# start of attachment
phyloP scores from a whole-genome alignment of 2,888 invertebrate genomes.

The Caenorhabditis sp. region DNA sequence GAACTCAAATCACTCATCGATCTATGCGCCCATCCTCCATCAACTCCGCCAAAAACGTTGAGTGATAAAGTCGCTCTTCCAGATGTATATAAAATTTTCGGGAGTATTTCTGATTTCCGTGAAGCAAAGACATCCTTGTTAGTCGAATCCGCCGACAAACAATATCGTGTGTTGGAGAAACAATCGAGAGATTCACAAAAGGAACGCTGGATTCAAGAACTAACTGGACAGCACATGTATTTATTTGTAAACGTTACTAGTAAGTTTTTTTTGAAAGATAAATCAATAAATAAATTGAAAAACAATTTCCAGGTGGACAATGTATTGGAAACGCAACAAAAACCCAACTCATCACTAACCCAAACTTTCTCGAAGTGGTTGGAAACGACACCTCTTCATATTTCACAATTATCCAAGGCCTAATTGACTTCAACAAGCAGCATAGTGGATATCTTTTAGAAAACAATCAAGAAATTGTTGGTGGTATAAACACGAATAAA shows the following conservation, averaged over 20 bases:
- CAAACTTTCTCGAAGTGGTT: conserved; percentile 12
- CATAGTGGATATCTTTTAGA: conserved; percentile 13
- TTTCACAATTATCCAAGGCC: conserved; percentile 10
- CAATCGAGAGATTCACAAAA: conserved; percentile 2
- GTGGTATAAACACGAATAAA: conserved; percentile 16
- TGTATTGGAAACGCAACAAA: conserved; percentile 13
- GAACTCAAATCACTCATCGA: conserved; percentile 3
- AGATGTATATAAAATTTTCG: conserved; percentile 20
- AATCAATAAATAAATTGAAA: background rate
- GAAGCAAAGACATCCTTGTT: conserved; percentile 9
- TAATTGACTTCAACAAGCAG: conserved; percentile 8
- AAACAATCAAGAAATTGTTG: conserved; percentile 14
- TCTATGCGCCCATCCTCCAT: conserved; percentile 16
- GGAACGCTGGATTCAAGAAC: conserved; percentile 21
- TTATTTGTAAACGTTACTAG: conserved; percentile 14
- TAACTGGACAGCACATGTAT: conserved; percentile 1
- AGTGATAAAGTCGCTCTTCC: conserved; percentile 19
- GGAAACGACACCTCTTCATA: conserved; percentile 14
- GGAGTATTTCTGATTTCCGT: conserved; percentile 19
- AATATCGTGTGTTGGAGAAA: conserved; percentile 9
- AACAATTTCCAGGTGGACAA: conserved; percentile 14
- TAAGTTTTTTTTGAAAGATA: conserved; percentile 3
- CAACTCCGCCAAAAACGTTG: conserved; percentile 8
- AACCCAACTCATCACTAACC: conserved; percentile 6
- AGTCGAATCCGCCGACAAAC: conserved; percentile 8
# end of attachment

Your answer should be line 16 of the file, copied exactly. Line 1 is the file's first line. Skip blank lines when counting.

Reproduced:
- GGAACGCTGGATTCAAGAAC: conserved; percentile 21